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  Newsletter 21 August 2019  

Big News from IATCB!

The board of IATCB is proud and excited to announce a new division for the organization, in addition to being known as the International Avian Trainers Certification Board, we are now also the International Animal Trainers Certification Board. Under the umbrella of this new section of IATCB we have been working hard with our partners, AAZK and ABMA, and also IMATA to develop the Certified Professional Animal Trainer - Knowledge Assessed (CPAT-KA) examination. Shortly you will see updates to our web site with information about the new certification together with the Candidate Handbook and dates for the first testing cycle. Once again Professional Testing Corporation will administer the testing, stay tuned for the official launch soon after the board meets at the Nashville Zoo this month to review and approve the examination.

Certificant Highlight

We want you! We would love to highlight you or your facility in our newsletter and on our Facebook page. Contact us by email for more information.

Want to find out more about setting these types of standards within your facility or becoming certified? Contact the IATCB board by visiting our website!

Certification Examination for Professional Bird Trainers

Sign up for the last testing cycle for 2018!

Application Deadline  September 21, 2018  
Testing Window October 20 - November 3, 2018  

Candidates must meet the following eligibility criteria as of the application deadline indicated on the cover of the handbook:

  • Three (3) years of professional experience with birds, or membership at the professional level in the International Association of Avian Trainers and Educators.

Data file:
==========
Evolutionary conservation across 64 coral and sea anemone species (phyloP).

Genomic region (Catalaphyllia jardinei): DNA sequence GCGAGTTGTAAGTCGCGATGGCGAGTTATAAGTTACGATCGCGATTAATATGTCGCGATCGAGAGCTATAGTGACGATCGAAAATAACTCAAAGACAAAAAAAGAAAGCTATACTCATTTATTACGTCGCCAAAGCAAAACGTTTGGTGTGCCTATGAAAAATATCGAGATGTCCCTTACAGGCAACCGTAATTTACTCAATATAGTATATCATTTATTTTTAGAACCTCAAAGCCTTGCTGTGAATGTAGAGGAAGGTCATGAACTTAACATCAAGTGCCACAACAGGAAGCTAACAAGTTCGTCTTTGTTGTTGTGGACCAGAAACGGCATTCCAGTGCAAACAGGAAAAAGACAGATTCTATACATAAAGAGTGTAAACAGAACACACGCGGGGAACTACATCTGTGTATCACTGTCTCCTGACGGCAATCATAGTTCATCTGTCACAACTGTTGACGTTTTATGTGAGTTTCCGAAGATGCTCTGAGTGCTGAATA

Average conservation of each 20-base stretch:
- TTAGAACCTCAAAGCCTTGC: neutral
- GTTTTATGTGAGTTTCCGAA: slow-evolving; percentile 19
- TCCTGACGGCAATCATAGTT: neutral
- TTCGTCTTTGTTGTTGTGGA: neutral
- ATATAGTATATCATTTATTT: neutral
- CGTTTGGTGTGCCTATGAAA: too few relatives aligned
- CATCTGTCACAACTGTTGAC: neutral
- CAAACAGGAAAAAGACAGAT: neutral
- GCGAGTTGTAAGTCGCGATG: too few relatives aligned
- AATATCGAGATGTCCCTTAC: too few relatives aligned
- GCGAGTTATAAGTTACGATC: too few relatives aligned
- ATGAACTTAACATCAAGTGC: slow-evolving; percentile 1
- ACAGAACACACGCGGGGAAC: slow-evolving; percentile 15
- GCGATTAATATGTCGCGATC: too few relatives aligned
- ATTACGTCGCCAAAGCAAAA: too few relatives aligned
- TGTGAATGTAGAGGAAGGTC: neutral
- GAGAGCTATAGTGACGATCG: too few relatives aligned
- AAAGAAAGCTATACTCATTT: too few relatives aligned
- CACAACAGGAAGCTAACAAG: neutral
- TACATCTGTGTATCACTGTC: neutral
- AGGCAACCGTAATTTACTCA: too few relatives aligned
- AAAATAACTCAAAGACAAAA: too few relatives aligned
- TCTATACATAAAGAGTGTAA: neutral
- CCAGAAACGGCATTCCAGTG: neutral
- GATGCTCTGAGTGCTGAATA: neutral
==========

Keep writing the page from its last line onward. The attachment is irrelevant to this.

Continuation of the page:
• Completion and filing of an Application for the Certification Examination for Professional Bird Trainers.
  • Payment of required fees.

International Testing

Already certified?

The CPBT-KA credential is valid for 5 years from the date it is awarded. To renew the credential a certificant must either re-take the examination after 5 years or accumulate sixty Continuing Education Credits (CEUs) by attending IATCB approved workshops, seminars, classes, or conferences. Head over to http://www.iatcb.com/staying-certified/ceu-events to check out a list of approved CEUs!

Just a reminder about some of our Limitations on CEU Credits. Multi-speaker learning events lasting more than three (3) days in length will not be granted more than 30 CEUs. Single-speaker learning events regardless of length will not be granted more than 20 CEUs.

Trainers Talk

Do you have a cool training video or conservation message that you would like to feature in our Newsletter and on our Facebook Page? If so send us the clip and a link and we will post it for you! Don’t forget to share it with all your friends!

Check out Nikki Odoriso, CPBT-KA, at Monterey Bay Aquarium as she was featured by BBC Earth!NickiOdoriso


Way to go Nikki, such a powerful message!

Bird is the Word

The Pileated woodpecker (Dryocopus pileatus)

The Pileated woodpecker (Dryocopus pileatus) is a permanent resident of deciduous or coniferous forests in southern Canada and in the western, midwestern, and eastern United States. This is the largest woodpecker found in most of North America. It is best recognized by its mostly black with white stripes on the face and neck and a flaming-red crest. Males have a red stripe on the cheek.


In flight, the bird reveals extensive white underwings and small white crescents on the upper side, at the bases of the prim

aries Because of its size and chisel-shaped bill, this woodpecker is particularly adept at excavating, and it uses this ability to construct nests and roost cavities and to find food. Adapted primarily for climbing on vertical surfaces; occasionally hops on the ground. Awkward on small branches and vines when reaching for fruit. 

As a large, non-migratory insectivore, the pileated woodpecker may provide an important role in controlling insect outbreaks, particularly those of tree beetles. Also, this woodpecker may be a keystone species because its nest excavations provide habitat for many other species. IUCN list them as a Least Concern. This species has an extremely large range, and hence does not approach the thresholds for Vulnerable under the range size criterion.